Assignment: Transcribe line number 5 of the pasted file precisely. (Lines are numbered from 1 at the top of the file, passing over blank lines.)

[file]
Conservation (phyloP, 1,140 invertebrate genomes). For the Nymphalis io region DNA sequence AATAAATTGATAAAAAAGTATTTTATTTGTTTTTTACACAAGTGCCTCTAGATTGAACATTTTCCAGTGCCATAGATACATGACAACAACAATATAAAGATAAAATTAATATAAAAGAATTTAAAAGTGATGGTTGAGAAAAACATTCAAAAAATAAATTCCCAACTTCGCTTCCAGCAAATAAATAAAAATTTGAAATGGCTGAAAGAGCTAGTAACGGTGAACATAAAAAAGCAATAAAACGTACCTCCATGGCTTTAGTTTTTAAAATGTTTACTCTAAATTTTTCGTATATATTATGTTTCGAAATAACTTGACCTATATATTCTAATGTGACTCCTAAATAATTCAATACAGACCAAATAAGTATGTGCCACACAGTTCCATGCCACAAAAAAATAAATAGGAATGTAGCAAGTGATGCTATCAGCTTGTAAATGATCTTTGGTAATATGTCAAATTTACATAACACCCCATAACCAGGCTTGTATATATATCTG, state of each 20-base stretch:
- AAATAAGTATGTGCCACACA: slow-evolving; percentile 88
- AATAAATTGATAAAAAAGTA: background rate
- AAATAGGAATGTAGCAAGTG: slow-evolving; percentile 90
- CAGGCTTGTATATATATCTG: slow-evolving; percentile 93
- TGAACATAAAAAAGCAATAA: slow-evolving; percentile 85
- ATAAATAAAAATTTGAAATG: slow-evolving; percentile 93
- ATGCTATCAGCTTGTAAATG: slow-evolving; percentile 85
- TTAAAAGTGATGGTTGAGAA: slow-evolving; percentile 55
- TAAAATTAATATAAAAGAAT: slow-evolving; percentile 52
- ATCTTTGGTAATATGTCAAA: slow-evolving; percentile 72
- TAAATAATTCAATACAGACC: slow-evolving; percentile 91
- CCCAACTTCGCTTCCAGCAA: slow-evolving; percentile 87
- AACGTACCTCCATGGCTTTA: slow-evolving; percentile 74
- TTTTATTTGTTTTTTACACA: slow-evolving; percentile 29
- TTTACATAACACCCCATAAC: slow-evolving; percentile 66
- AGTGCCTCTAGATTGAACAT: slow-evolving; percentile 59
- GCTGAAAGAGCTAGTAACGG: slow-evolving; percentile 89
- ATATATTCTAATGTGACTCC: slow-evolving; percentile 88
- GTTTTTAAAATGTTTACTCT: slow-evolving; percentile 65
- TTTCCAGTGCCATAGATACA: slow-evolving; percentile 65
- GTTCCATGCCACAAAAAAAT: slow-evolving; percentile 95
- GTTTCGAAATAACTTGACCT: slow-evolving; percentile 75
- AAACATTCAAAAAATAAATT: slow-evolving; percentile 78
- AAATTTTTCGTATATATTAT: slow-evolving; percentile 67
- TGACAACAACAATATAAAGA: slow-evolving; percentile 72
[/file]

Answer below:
- CAGGCTTGTATATATATCTG: slow-evolving; percentile 93